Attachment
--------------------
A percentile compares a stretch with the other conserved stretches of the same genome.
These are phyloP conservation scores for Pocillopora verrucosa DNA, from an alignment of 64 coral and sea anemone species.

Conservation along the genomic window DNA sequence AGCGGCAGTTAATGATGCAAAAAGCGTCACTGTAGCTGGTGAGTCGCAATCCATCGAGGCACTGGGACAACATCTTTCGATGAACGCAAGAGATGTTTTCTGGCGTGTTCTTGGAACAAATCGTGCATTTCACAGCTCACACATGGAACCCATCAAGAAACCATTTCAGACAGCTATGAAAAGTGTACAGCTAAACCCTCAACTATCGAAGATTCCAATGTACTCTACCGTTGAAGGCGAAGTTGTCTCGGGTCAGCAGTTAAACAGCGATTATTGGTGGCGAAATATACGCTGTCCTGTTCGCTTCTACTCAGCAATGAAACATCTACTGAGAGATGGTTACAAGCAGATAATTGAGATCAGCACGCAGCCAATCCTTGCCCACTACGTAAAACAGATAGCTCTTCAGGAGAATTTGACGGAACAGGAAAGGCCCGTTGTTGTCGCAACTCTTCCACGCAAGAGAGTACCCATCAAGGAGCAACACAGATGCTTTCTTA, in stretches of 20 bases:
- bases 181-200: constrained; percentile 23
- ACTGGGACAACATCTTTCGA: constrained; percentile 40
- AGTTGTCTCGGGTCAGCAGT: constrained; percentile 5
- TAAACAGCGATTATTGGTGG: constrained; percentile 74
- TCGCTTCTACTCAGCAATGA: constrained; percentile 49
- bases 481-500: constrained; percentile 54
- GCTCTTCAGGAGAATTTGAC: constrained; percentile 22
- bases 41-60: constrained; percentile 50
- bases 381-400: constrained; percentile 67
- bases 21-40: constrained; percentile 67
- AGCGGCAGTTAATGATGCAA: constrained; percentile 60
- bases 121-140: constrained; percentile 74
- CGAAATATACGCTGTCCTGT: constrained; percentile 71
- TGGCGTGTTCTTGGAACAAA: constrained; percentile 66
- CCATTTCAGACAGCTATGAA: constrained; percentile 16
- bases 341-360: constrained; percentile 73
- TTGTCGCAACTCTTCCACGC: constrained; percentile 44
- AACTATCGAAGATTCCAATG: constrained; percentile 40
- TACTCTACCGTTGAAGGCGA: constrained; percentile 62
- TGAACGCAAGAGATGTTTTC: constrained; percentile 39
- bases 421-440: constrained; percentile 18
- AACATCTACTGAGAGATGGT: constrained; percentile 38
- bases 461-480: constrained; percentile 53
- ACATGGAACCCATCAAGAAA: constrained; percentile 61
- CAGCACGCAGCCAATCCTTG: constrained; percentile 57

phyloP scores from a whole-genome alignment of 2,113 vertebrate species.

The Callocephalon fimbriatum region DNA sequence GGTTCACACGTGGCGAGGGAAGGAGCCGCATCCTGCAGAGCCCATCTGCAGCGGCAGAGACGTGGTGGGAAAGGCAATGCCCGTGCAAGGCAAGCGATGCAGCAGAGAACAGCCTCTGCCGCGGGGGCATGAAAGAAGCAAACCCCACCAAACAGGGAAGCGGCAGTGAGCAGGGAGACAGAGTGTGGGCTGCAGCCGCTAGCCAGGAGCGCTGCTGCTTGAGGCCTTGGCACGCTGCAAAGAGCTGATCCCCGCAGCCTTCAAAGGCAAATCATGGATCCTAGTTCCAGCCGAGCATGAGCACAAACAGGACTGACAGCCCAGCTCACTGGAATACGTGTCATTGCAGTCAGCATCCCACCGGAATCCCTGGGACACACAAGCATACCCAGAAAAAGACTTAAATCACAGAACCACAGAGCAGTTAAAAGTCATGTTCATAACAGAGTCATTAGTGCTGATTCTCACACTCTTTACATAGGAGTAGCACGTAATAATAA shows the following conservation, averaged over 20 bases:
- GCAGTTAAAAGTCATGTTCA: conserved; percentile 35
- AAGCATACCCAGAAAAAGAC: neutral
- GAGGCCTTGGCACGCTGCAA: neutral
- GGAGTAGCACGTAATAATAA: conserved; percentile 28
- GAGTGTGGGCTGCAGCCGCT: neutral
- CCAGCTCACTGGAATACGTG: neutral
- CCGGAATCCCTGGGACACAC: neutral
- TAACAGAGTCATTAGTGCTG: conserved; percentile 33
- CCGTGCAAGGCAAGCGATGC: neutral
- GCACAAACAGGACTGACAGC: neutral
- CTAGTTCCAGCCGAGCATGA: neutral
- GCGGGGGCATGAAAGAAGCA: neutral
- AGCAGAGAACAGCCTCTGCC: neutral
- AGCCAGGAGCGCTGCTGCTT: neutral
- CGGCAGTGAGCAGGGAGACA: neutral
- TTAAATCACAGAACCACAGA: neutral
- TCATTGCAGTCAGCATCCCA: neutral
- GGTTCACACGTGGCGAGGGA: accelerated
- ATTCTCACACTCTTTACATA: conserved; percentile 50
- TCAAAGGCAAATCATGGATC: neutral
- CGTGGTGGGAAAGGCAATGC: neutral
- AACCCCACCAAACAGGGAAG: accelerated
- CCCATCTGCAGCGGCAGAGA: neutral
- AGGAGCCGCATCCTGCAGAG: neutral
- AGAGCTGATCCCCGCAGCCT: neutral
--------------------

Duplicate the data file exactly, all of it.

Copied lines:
A percentile compares a stretch with the other conserved stretches of the same genome.
These are phyloP conservation scores for Pocillopora verrucosa DNA, from an alignment of 64 coral and sea anemone species.

Conservation along the genomic window DNA sequence AGCGGCAGTTAATGATGCAAAAAGCGTCACTGTAGCTGGTGAGTCGCAATCCATCGAGGCACTGGGACAACATCTTTCGATGAACGCAAGAGATGTTTTCTGGCGTGTTCTTGGAACAAATCGTGCATTTCACAGCTCACACATGGAACCCATCAAGAAACCATTTCAGACAGCTATGAAAAGTGTACAGCTAAACCCTCAACTATCGAAGATTCCAATGTACTCTACCGTTGAAGGCGAAGTTGTCTCGGGTCAGCAGTTAAACAGCGATTATTGGTGGCGAAATATACGCTGTCCTGTTCGCTTCTACTCAGCAATGAAACATCTACTGAGAGATGGTTACAAGCAGATAATTGAGATCAGCACGCAGCCAATCCTTGCCCACTACGTAAAACAGATAGCTCTTCAGGAGAATTTGACGGAACAGGAAAGGCCCGTTGTTGTCGCAACTCTTCCACGCAAGAGAGTACCCATCAAGGAGCAACACAGATGCTTTCTTA, in stretches of 20 bases:
- bases 181-200: constrained; percentile 23
- ACTGGGACAACATCTTTCGA: constrained; percentile 40
- AGTTGTCTCGGGTCAGCAGT: constrained; percentile 5
- TAAACAGCGATTATTGGTGG: constrained; percentile 74
- TCGCTTCTACTCAGCAATGA: constrained; percentile 49
- bases 481-500: constrained; percentile 54
- GCTCTTCAGGAGAATTTGAC: constrained; percentile 22
- bases 41-60: constrained; percentile 50
- bases 381-400: constrained; percentile 67
- bases 21-40: constrained; percentile 67
- AGCGGCAGTTAATGATGCAA: constrained; percentile 60
- bases 121-140: constrained; percentile 74
- CGAAATATACGCTGTCCTGT: constrained; percentile 71
- TGGCGTGTTCTTGGAACAAA: constrained; percentile 66
- CCATTTCAGACAGCTATGAA: constrained; percentile 16
- bases 341-360: constrained; percentile 73
- TTGTCGCAACTCTTCCACGC: constrained; percentile 44
- AACTATCGAAGATTCCAATG: constrained; percentile 40
- TACTCTACCGTTGAAGGCGA: constrained; percentile 62
- TGAACGCAAGAGATGTTTTC: constrained; percentile 39
- bases 421-440: constrained; percentile 18
- AACATCTACTGAGAGATGGT: constrained; percentile 38
- bases 461-480: constrained; percentile 53
- ACATGGAACCCATCAAGAAA: constrained; percentile 61
- CAGCACGCAGCCAATCCTTG: constrained; percentile 57

phyloP scores from a whole-genome alignment of 2,113 vertebrate species.

The Callocephalon fimbriatum region DNA sequence GGTTCACACGTGGCGAGGGAAGGAGCCGCATCCTGCAGAGCCCATCTGCAGCGGCAGAGACGTGGTGGGAAAGGCAATGCCCGTGCAAGGCAAGCGATGCAGCAGAGAACAGCCTCTGCCGCGGGGGCATGAAAGAAGCAAACCCCACCAAACAGGGAAGCGGCAGTGAGCAGGGAGACAGAGTGTGGGCTGCAGCCGCTAGCCAGGAGCGCTGCTGCTTGAGGCCTTGGCACGCTGCAAAGAGCTGATCCCCGCAGCCTTCAAAGGCAAATCATGGATCCTAGTTCCAGCCGAGCATGAGCACAAACAGGACTGACAGCCCAGCTCACTGGAATACGTGTCATTGCAGTCAGCATCCCACCGGAATCCCTGGGACACACAAGCATACCCAGAAAAAGACTTAAATCACAGAACCACAGAGCAGTTAAAAGTCATGTTCATAACAGAGTCATTAGTGCTGATTCTCACACTCTTTACATAGGAGTAGCACGTAATAATAA shows the following conservation, averaged over 20 bases:
- GCAGTTAAAAGTCATGTTCA: conserved; percentile 35
- AAGCATACCCAGAAAAAGAC: neutral
- GAGGCCTTGGCACGCTGCAA: neutral
- GGAGTAGCACGTAATAATAA: conserved; percentile 28
- GAGTGTGGGCTGCAGCCGCT: neutral
- CCAGCTCACTGGAATACGTG: neutral
- CCGGAATCCCTGGGACACAC: neutral
- TAACAGAGTCATTAGTGCTG: conserved; percentile 33
- CCGTGCAAGGCAAGCGATGC: neutral
- GCACAAACAGGACTGACAGC: neutral
- CTAGTTCCAGCCGAGCATGA: neutral
- GCGGGGGCATGAAAGAAGCA: neutral
- AGCAGAGAACAGCCTCTGCC: neutral
- AGCCAGGAGCGCTGCTGCTT: neutral
- CGGCAGTGAGCAGGGAGACA: neutral
- TTAAATCACAGAACCACAGA: neutral
- TCATTGCAGTCAGCATCCCA: neutral
- GGTTCACACGTGGCGAGGGA: accelerated
- ATTCTCACACTCTTTACATA: conserved; percentile 50
- TCAAAGGCAAATCATGGATC: neutral
- CGTGGTGGGAAAGGCAATGC: neutral
- AACCCCACCAAACAGGGAAG: accelerated
- CCCATCTGCAGCGGCAGAGA: neutral
- AGGAGCCGCATCCTGCAGAG: neutral
- AGAGCTGATCCCCGCAGCCT: neutral